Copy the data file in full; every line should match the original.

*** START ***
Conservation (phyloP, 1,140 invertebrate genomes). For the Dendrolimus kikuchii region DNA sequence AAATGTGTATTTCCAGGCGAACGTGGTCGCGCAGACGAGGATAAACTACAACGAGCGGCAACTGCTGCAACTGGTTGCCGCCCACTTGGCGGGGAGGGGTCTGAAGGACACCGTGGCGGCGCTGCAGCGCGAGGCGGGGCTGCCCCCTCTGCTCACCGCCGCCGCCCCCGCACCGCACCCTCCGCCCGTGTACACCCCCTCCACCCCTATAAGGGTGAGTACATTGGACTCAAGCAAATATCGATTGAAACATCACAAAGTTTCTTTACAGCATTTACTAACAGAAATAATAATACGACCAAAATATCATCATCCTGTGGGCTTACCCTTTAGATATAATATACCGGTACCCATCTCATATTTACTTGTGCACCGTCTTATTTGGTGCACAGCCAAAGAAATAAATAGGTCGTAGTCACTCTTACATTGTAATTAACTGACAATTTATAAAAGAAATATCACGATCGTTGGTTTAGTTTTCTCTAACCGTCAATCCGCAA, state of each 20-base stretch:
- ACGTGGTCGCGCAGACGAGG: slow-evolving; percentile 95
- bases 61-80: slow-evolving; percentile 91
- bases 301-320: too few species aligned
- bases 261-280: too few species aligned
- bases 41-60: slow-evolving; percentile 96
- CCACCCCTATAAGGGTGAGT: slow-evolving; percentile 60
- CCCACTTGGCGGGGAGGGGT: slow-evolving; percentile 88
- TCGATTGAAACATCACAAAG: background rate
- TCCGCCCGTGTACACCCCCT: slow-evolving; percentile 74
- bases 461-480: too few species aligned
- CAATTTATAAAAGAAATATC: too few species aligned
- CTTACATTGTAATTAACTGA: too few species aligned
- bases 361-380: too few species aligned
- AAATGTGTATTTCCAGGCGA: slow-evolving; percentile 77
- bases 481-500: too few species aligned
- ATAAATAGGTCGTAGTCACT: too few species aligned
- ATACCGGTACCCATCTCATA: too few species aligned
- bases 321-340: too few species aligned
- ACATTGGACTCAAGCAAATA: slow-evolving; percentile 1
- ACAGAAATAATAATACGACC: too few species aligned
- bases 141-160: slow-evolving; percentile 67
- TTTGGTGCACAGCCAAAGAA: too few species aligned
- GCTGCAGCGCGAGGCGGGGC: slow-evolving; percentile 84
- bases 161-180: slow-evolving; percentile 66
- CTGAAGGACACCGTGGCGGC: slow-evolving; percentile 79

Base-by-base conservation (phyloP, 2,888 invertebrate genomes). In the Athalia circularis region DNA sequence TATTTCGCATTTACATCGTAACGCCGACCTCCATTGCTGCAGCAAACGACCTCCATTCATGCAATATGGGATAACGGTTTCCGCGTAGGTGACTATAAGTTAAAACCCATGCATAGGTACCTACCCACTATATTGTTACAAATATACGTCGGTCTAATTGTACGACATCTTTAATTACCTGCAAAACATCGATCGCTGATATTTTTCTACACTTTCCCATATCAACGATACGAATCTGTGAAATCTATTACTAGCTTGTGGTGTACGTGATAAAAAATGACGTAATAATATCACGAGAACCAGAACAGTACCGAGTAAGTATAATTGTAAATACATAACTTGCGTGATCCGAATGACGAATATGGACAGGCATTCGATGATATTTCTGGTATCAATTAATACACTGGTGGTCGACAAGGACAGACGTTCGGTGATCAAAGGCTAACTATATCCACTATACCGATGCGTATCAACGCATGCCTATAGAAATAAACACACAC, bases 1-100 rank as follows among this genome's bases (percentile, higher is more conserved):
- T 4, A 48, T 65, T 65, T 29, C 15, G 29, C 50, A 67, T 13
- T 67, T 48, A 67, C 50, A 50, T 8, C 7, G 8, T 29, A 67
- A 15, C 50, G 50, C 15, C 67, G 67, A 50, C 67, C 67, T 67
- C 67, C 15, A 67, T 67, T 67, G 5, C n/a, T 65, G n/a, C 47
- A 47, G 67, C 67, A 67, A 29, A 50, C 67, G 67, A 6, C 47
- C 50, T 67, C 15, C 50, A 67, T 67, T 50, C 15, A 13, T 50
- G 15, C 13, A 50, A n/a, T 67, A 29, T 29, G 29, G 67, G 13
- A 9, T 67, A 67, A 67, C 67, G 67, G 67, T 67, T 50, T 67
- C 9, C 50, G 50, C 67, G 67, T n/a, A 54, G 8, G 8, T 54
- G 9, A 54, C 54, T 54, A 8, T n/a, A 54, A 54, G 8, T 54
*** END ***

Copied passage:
Conservation (phyloP, 1,140 invertebrate genomes). For the Dendrolimus kikuchii region DNA sequence AAATGTGTATTTCCAGGCGAACGTGGTCGCGCAGACGAGGATAAACTACAACGAGCGGCAACTGCTGCAACTGGTTGCCGCCCACTTGGCGGGGAGGGGTCTGAAGGACACCGTGGCGGCGCTGCAGCGCGAGGCGGGGCTGCCCCCTCTGCTCACCGCCGCCGCCCCCGCACCGCACCCTCCGCCCGTGTACACCCCCTCCACCCCTATAAGGGTGAGTACATTGGACTCAAGCAAATATCGATTGAAACATCACAAAGTTTCTTTACAGCATTTACTAACAGAAATAATAATACGACCAAAATATCATCATCCTGTGGGCTTACCCTTTAGATATAATATACCGGTACCCATCTCATATTTACTTGTGCACCGTCTTATTTGGTGCACAGCCAAAGAAATAAATAGGTCGTAGTCACTCTTACATTGTAATTAACTGACAATTTATAAAAGAAATATCACGATCGTTGGTTTAGTTTTCTCTAACCGTCAATCCGCAA, state of each 20-base stretch:
- ACGTGGTCGCGCAGACGAGG: slow-evolving; percentile 95
- bases 61-80: slow-evolving; percentile 91
- bases 301-320: too few species aligned
- bases 261-280: too few species aligned
- bases 41-60: slow-evolving; percentile 96
- CCACCCCTATAAGGGTGAGT: slow-evolving; percentile 60
- CCCACTTGGCGGGGAGGGGT: slow-evolving; percentile 88
- TCGATTGAAACATCACAAAG: background rate
- TCCGCCCGTGTACACCCCCT: slow-evolving; percentile 74
- bases 461-480: too few species aligned
- CAATTTATAAAAGAAATATC: too few species aligned
- CTTACATTGTAATTAACTGA: too few species aligned
- bases 361-380: too few species aligned
- AAATGTGTATTTCCAGGCGA: slow-evolving; percentile 77
- bases 481-500: too few species aligned
- ATAAATAGGTCGTAGTCACT: too few species aligned
- ATACCGGTACCCATCTCATA: too few species aligned
- bases 321-340: too few species aligned
- ACATTGGACTCAAGCAAATA: slow-evolving; percentile 1
- ACAGAAATAATAATACGACC: too few species aligned
- bases 141-160: slow-evolving; percentile 67
- TTTGGTGCACAGCCAAAGAA: too few species aligned
- GCTGCAGCGCGAGGCGGGGC: slow-evolving; percentile 84
- bases 161-180: slow-evolving; percentile 66
- CTGAAGGACACCGTGGCGGC: slow-evolving; percentile 79

Base-by-base conservation (phyloP, 2,888 invertebrate genomes). In the Athalia circularis region DNA sequence TATTTCGCATTTACATCGTAACGCCGACCTCCATTGCTGCAGCAAACGACCTCCATTCATGCAATATGGGATAACGGTTTCCGCGTAGGTGACTATAAGTTAAAACCCATGCATAGGTACCTACCCACTATATTGTTACAAATATACGTCGGTCTAATTGTACGACATCTTTAATTACCTGCAAAACATCGATCGCTGATATTTTTCTACACTTTCCCATATCAACGATACGAATCTGTGAAATCTATTACTAGCTTGTGGTGTACGTGATAAAAAATGACGTAATAATATCACGAGAACCAGAACAGTACCGAGTAAGTATAATTGTAAATACATAACTTGCGTGATCCGAATGACGAATATGGACAGGCATTCGATGATATTTCTGGTATCAATTAATACACTGGTGGTCGACAAGGACAGACGTTCGGTGATCAAAGGCTAACTATATCCACTATACCGATGCGTATCAACGCATGCCTATAGAAATAAACACACAC, bases 1-100 rank as follows among this genome's bases (percentile, higher is more conserved):
- T 4, A 48, T 65, T 65, T 29, C 15, G 29, C 50, A 67, T 13
- T 67, T 48, A 67, C 50, A 50, T 8, C 7, G 8, T 29, A 67
- A 15, C 50, G 50, C 15, C 67, G 67, A 50, C 67, C 67, T 67
- C 67, C 15, A 67, T 67, T 67, G 5, C n/a, T 65, G n/a, C 47
- A 47, G 67, C 67, A 67, A 29, A 50, C 67, G 67, A 6, C 47
- C 50, T 67, C 15, C 50, A 67, T 67, T 50, C 15, A 13, T 50
- G 15, C 13, A 50, A n/a, T 67, A 29, T 29, G 29, G 67, G 13
- A 9, T 67, A 67, A 67, C 67, G 67, G 67, T 67, T 50, T 67
- C 9, C 50, G 50, C 67, G 67, T n/a, A 54, G 8, G 8, T 54
- G 9, A 54, C 54, T 54, A 8, T n/a, A 54, A 54, G 8, T 54